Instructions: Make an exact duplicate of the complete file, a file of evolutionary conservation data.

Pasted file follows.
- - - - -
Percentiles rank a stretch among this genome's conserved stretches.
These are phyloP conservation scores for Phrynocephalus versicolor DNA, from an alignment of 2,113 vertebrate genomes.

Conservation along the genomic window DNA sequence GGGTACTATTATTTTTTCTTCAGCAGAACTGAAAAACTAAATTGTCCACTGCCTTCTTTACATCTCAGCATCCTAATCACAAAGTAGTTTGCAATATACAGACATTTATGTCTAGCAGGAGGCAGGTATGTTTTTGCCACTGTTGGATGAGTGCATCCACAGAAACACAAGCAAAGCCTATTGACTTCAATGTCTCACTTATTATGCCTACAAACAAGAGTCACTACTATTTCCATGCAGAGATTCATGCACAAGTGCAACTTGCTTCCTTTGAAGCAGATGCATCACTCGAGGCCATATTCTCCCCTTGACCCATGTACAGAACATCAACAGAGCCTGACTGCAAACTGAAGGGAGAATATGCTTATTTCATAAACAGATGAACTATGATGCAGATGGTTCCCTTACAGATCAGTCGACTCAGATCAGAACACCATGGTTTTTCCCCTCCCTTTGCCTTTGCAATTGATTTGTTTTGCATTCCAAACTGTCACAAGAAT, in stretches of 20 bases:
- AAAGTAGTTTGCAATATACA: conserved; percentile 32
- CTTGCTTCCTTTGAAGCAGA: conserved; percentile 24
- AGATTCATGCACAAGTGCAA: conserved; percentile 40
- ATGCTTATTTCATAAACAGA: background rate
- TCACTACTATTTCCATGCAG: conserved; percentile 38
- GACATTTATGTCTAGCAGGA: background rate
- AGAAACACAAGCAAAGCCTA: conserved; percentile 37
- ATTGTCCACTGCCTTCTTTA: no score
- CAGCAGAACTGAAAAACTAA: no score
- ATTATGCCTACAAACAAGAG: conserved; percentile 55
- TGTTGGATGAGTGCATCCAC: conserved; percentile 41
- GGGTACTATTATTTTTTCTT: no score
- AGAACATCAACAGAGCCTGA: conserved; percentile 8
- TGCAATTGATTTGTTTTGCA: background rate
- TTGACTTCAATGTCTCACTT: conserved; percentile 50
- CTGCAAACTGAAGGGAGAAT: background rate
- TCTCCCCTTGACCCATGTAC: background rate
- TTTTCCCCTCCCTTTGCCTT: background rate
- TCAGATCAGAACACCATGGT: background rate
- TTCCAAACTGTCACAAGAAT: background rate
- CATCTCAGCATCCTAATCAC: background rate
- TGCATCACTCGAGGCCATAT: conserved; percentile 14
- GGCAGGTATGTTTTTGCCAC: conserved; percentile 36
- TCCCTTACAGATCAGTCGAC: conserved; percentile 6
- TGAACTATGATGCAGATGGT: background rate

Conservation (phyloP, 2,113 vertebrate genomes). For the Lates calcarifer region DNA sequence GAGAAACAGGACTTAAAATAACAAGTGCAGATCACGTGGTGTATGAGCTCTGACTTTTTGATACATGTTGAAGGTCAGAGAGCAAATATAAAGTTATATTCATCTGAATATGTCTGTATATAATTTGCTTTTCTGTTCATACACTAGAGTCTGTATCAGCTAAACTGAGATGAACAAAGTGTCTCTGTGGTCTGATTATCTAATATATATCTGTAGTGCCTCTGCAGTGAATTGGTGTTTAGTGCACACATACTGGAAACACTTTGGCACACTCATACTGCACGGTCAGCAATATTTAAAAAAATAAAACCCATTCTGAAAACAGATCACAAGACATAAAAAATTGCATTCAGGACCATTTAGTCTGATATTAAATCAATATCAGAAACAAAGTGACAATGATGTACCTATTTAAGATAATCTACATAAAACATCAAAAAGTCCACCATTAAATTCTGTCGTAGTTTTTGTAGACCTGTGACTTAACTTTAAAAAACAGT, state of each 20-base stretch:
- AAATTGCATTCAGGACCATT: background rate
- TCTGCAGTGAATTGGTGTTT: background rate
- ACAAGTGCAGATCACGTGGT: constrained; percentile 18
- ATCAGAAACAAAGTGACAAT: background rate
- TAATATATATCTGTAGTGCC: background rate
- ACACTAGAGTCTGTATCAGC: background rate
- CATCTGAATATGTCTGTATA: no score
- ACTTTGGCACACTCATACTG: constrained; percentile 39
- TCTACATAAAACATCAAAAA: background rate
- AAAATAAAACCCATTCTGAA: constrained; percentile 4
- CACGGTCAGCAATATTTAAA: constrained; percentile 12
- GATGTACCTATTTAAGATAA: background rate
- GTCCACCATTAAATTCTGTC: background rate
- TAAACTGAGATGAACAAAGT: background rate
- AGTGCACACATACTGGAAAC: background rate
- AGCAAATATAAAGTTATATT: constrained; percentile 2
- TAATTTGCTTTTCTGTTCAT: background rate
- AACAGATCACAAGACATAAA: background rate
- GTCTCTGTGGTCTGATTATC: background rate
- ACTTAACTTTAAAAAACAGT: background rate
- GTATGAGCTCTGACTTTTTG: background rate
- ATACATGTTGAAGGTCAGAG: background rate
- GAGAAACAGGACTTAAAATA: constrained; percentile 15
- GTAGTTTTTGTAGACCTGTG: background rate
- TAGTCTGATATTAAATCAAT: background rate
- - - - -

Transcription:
Percentiles rank a stretch among this genome's conserved stretches.
These are phyloP conservation scores for Phrynocephalus versicolor DNA, from an alignment of 2,113 vertebrate genomes.

Conservation along the genomic window DNA sequence GGGTACTATTATTTTTTCTTCAGCAGAACTGAAAAACTAAATTGTCCACTGCCTTCTTTACATCTCAGCATCCTAATCACAAAGTAGTTTGCAATATACAGACATTTATGTCTAGCAGGAGGCAGGTATGTTTTTGCCACTGTTGGATGAGTGCATCCACAGAAACACAAGCAAAGCCTATTGACTTCAATGTCTCACTTATTATGCCTACAAACAAGAGTCACTACTATTTCCATGCAGAGATTCATGCACAAGTGCAACTTGCTTCCTTTGAAGCAGATGCATCACTCGAGGCCATATTCTCCCCTTGACCCATGTACAGAACATCAACAGAGCCTGACTGCAAACTGAAGGGAGAATATGCTTATTTCATAAACAGATGAACTATGATGCAGATGGTTCCCTTACAGATCAGTCGACTCAGATCAGAACACCATGGTTTTTCCCCTCCCTTTGCCTTTGCAATTGATTTGTTTTGCATTCCAAACTGTCACAAGAAT, in stretches of 20 bases:
- AAAGTAGTTTGCAATATACA: conserved; percentile 32
- CTTGCTTCCTTTGAAGCAGA: conserved; percentile 24
- AGATTCATGCACAAGTGCAA: conserved; percentile 40
- ATGCTTATTTCATAAACAGA: background rate
- TCACTACTATTTCCATGCAG: conserved; percentile 38
- GACATTTATGTCTAGCAGGA: background rate
- AGAAACACAAGCAAAGCCTA: conserved; percentile 37
- ATTGTCCACTGCCTTCTTTA: no score
- CAGCAGAACTGAAAAACTAA: no score
- ATTATGCCTACAAACAAGAG: conserved; percentile 55
- TGTTGGATGAGTGCATCCAC: conserved; percentile 41
- GGGTACTATTATTTTTTCTT: no score
- AGAACATCAACAGAGCCTGA: conserved; percentile 8
- TGCAATTGATTTGTTTTGCA: background rate
- TTGACTTCAATGTCTCACTT: conserved; percentile 50
- CTGCAAACTGAAGGGAGAAT: background rate
- TCTCCCCTTGACCCATGTAC: background rate
- TTTTCCCCTCCCTTTGCCTT: background rate
- TCAGATCAGAACACCATGGT: background rate
- TTCCAAACTGTCACAAGAAT: background rate
- CATCTCAGCATCCTAATCAC: background rate
- TGCATCACTCGAGGCCATAT: conserved; percentile 14
- GGCAGGTATGTTTTTGCCAC: conserved; percentile 36
- TCCCTTACAGATCAGTCGAC: conserved; percentile 6
- TGAACTATGATGCAGATGGT: background rate

Conservation (phyloP, 2,113 vertebrate genomes). For the Lates calcarifer region DNA sequence GAGAAACAGGACTTAAAATAACAAGTGCAGATCACGTGGTGTATGAGCTCTGACTTTTTGATACATGTTGAAGGTCAGAGAGCAAATATAAAGTTATATTCATCTGAATATGTCTGTATATAATTTGCTTTTCTGTTCATACACTAGAGTCTGTATCAGCTAAACTGAGATGAACAAAGTGTCTCTGTGGTCTGATTATCTAATATATATCTGTAGTGCCTCTGCAGTGAATTGGTGTTTAGTGCACACATACTGGAAACACTTTGGCACACTCATACTGCACGGTCAGCAATATTTAAAAAAATAAAACCCATTCTGAAAACAGATCACAAGACATAAAAAATTGCATTCAGGACCATTTAGTCTGATATTAAATCAATATCAGAAACAAAGTGACAATGATGTACCTATTTAAGATAATCTACATAAAACATCAAAAAGTCCACCATTAAATTCTGTCGTAGTTTTTGTAGACCTGTGACTTAACTTTAAAAAACAGT, state of each 20-base stretch:
- AAATTGCATTCAGGACCATT: background rate
- TCTGCAGTGAATTGGTGTTT: background rate
- ACAAGTGCAGATCACGTGGT: constrained; percentile 18
- ATCAGAAACAAAGTGACAAT: background rate
- TAATATATATCTGTAGTGCC: background rate
- ACACTAGAGTCTGTATCAGC: background rate
- CATCTGAATATGTCTGTATA: no score
- ACTTTGGCACACTCATACTG: constrained; percentile 39
- TCTACATAAAACATCAAAAA: background rate
- AAAATAAAACCCATTCTGAA: constrained; percentile 4
- CACGGTCAGCAATATTTAAA: constrained; percentile 12
- GATGTACCTATTTAAGATAA: background rate
- GTCCACCATTAAATTCTGTC: background rate
- TAAACTGAGATGAACAAAGT: background rate
- AGTGCACACATACTGGAAAC: background rate
- AGCAAATATAAAGTTATATT: constrained; percentile 2
- TAATTTGCTTTTCTGTTCAT: background rate
- AACAGATCACAAGACATAAA: background rate
- GTCTCTGTGGTCTGATTATC: background rate
- ACTTAACTTTAAAAAACAGT: background rate
- GTATGAGCTCTGACTTTTTG: background rate
- ATACATGTTGAAGGTCAGAG: background rate
- GAGAAACAGGACTTAAAATA: constrained; percentile 15
- GTAGTTTTTGTAGACCTGTG: background rate
- TAGTCTGATATTAAATCAAT: background rate